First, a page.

A graph showing the increase in traffic on minor roads, from
Main roads will often see some initial increase in vehicles as a result of LTNs, where volume traffic had previously been displaced onto unsuitable minor roads. As alternatives to driving are made easier and short car journeys made harder through infrastructure changes, residents tend to reduce their car use (Aldred, 2020). This paradoxical phenomenon of evaporating traffic (Cairns et al, 2002) has, in previous schemes, seen main road volumes level out or decrease over time - with a large overall reduction in traffic across an area (LCC, 2020). The resulting drop in traffic numbers frees up road space for those of us who need it.
In public health terms, air pollution has been called this country’s “largest environmental risk” to health, linked to tens of thousands of annual deaths (PHE, 2019). In London, for example, vehicles are the single biggest cause and our children lose around 10% of their lung capacity to pollution (TfL, no date). Considering the particulate emissions from tyres and brakes, a shift towards electric vehicles alone cannot negate this harm. LTNs reduce air pollution in residential areas by stopping ‘rat running’ and discouraging driving short distances - while infrastructure for alternatives to driving facilitates this broader ‘modal shift’ away from cars.
A lot of work goes into improving outcomes from trauma, the world’s leading cause of death and disability for under 40s (Krug et al, 2000), but we must also look at root causes. According to injury data, a third of major trauma in the UK is still caused by Road Traffic Collisions (Kehoe et al, 2015). In 2018/19, adult and child pedestrians and cyclists made up 37% of those killed and seriously injured in British collisions (DfT, 2019), showing the need for safer street design. This is reflected in the fact that all of London’s Major Trauma Centres have previously called for more protected bike lanes in the city (Kenyon, 2014).
We are also in an obesity and inactivity crisis, with physical inactivity behind one in six UK deaths, childhood obesity on the rise and our population’s movement levels declining over time (PHE, 2016). So-called ‘active travel’ is an important solution, incorporating exercise into daily life, and has been shown to significantly improve health (Celis-Morales et al, 2017). There’s an abundance of evidence (CeGB, 2020) suggesting the main barriers to active travel are safety perceptions. A recent government survey found 66% of English adults felt "it is too dangerous for me to cycle on the roads" (DfT, 2020b). Compare this to the Netherlands, where protests over children killed by cars were a catalyst for protected infrastructure - and cycling is now commonplace (van der Zee, 2015).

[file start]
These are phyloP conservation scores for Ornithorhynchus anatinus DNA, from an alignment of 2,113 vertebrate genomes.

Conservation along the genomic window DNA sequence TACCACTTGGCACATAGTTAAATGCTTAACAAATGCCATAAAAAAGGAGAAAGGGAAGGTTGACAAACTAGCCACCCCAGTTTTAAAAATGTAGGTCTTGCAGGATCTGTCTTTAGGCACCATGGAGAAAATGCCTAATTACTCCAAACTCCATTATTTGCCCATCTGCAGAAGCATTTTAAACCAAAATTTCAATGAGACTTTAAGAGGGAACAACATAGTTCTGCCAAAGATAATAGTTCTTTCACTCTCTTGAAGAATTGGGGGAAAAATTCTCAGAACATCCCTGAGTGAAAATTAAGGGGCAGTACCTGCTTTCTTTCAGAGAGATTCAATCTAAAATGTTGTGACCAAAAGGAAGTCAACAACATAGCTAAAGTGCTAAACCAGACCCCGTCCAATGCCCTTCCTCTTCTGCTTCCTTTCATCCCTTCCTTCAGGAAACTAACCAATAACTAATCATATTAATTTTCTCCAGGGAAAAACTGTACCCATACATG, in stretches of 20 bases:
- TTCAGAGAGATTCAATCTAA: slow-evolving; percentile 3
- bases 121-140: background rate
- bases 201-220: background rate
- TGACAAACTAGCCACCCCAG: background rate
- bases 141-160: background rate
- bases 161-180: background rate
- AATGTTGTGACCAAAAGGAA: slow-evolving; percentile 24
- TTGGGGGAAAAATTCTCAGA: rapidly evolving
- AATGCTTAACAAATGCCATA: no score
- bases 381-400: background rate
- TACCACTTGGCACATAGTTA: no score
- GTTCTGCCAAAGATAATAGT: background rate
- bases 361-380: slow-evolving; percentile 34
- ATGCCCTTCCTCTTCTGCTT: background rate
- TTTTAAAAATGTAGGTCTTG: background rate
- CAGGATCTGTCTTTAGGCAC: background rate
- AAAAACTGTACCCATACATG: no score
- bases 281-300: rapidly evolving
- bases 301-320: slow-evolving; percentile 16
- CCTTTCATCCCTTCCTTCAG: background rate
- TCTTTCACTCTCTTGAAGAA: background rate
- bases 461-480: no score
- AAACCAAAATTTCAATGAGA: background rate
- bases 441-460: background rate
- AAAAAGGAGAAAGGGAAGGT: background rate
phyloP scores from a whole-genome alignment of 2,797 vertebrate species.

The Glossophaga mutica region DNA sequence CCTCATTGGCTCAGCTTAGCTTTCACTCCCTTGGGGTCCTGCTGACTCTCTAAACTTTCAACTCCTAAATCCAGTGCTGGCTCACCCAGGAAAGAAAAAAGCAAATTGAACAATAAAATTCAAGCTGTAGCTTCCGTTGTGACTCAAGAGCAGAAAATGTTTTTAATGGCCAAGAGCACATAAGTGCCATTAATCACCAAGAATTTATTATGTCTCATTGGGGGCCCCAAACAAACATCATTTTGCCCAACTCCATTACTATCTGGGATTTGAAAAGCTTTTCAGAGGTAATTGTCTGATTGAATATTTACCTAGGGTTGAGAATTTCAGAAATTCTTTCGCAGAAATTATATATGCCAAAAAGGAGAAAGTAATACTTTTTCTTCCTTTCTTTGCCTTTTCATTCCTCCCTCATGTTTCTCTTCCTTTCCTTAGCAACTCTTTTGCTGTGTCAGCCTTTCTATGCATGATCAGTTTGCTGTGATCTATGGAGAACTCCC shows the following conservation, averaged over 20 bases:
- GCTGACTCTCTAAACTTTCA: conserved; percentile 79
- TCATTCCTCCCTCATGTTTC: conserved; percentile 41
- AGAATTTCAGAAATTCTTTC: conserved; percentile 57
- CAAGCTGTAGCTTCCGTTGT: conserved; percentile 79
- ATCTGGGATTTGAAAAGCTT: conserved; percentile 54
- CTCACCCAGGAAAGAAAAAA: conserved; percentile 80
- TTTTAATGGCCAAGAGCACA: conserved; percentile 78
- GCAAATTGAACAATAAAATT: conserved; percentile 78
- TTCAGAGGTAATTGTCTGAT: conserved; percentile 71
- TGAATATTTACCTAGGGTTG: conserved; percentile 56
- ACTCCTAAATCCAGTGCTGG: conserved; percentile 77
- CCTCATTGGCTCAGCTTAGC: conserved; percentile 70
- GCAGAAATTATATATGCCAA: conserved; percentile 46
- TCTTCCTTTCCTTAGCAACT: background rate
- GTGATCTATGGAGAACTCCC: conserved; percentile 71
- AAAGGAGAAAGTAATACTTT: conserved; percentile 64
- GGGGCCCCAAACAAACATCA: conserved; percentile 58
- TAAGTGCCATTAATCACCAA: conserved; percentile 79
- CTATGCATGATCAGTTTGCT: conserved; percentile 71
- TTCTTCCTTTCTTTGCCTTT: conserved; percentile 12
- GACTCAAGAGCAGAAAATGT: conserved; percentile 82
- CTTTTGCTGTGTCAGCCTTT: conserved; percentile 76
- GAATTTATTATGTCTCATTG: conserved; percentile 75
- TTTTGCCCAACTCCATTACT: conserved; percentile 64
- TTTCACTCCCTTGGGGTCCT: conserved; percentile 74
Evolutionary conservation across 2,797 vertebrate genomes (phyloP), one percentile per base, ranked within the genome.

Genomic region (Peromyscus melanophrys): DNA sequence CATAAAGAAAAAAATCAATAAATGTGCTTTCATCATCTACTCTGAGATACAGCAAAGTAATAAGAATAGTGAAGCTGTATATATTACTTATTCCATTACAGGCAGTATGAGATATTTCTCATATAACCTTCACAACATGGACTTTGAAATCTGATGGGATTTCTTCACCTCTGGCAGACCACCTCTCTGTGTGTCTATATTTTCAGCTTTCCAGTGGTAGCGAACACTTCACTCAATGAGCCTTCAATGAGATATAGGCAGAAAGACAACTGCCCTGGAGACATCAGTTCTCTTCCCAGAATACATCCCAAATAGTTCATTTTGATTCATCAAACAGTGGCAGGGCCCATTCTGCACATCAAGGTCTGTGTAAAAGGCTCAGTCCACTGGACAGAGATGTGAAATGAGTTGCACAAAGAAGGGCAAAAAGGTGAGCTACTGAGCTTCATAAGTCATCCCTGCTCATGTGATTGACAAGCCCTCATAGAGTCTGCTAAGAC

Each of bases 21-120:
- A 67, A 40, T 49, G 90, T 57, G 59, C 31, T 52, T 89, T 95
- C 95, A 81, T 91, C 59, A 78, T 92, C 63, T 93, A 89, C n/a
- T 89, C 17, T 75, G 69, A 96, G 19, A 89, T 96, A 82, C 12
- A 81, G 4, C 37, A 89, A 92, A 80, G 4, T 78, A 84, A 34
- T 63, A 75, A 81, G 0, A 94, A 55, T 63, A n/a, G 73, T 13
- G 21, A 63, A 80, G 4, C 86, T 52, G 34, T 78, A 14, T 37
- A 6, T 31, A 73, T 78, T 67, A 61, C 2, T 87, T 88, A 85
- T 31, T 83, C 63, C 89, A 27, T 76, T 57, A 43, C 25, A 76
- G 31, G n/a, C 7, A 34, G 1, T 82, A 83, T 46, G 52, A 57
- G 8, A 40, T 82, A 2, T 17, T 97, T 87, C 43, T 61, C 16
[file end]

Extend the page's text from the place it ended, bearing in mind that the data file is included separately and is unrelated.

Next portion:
Such are the strengths of the health arguments in favour of street design interventions, many of which were also called for by NHS leaders to help their staff travel safely during the Covid pandemic (Kelly, 2020), that healthcare providers are now getting involved themselves in creating new schemes. There are three newly proposed LTNs in deprived parts of South London which are to be part-funded and studied by Guy's and St Thomas' NHS trust’s charity - to help tackle childhood obesity and air pollution around local schools (Salisbury, 2020).
New schemes need to be bold to be effective, and need time to work, but have already shown their worth. Paramedics see the harms of traumatic injury, preventable illness and congestion every day. We have an important voice in the future of our streets - which are now changing rapidly.
We must be part of the conversation, ensuring the needs of the emergency services are a key part of new designs, but the evidence suggests we should avoid joining the chorus of voices that stand against change altogether. The status quo isn’t working, so let’s stand up against preventable harm, and for better public health.
Author: Jules Mattsson, Student Paramedic and committee member of the London Cycling Campaign in Hackney. Twitter: @julesmattsson